Lockdown restrictions in Puerto Williams, Chile, gave young people the opportunity to learn the ancestral crafts and the language of the Yaghan people
On March 21, 2020, the first case of the coronavirus was recorded in Puerto Williams, a small Chilean town that is famed for being the southernmost settlement in the world and which has been home for the past 7,000 years to the Yaghan indigenous people. Two days later, the authorities closed maritime entry points and airspace, limited economic activity to essential business only and ordered a strict lockdown. According to Maritime Studies, one of the leading social sciences and humanities publications in the world, the quarantine measures had the effect of reviving some ancestral cultural practices that had been in danger of disappearing for some time, including traditional artisan work and use of the Yaghan language. The lockdown also strengthened intergenerational links in the community and led children and young people to once again feel identified as indigenous people.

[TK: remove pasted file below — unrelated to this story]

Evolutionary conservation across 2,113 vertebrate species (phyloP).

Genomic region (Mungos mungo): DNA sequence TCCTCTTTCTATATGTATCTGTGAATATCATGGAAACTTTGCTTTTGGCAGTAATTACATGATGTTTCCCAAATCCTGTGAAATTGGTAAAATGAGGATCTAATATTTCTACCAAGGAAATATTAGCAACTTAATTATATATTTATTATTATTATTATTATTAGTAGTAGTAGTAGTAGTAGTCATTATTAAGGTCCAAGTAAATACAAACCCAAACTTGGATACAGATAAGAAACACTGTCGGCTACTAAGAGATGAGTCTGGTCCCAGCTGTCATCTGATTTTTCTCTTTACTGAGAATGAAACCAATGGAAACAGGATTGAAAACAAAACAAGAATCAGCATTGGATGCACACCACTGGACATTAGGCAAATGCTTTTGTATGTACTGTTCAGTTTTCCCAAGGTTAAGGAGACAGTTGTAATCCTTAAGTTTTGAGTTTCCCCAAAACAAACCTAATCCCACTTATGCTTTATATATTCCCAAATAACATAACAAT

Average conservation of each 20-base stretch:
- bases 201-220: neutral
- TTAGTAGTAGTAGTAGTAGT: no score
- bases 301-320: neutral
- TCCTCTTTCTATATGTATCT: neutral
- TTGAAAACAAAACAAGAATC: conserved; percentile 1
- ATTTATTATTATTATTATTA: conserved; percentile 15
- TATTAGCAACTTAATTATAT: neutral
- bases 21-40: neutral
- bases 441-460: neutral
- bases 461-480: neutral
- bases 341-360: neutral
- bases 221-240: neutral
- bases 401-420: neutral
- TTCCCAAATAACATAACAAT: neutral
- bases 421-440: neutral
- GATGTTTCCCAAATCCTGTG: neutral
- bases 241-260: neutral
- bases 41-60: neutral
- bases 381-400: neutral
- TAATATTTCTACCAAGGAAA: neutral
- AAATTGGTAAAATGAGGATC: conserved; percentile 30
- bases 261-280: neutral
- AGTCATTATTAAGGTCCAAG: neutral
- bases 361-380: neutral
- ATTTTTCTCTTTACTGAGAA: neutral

The report documented the way of life of 94 members of the Yaghan community in Puerto Williams during the harshest months of the pandemic. Gustavo Blanco, a professor at the Austral University of Chile’s Institute of History and Social Sciences and the lead author of the study, said the lockdown reinforced the relationship between the elders in the community and the newer generations. This renewed bond helped to “revive artisanal practices with palm fiber that had been in decline,” says Blanco. “When you are stuck indoors at home for months, you have the opportunity to get to know aspects of your culture that are being lost and learn how to recover them.”
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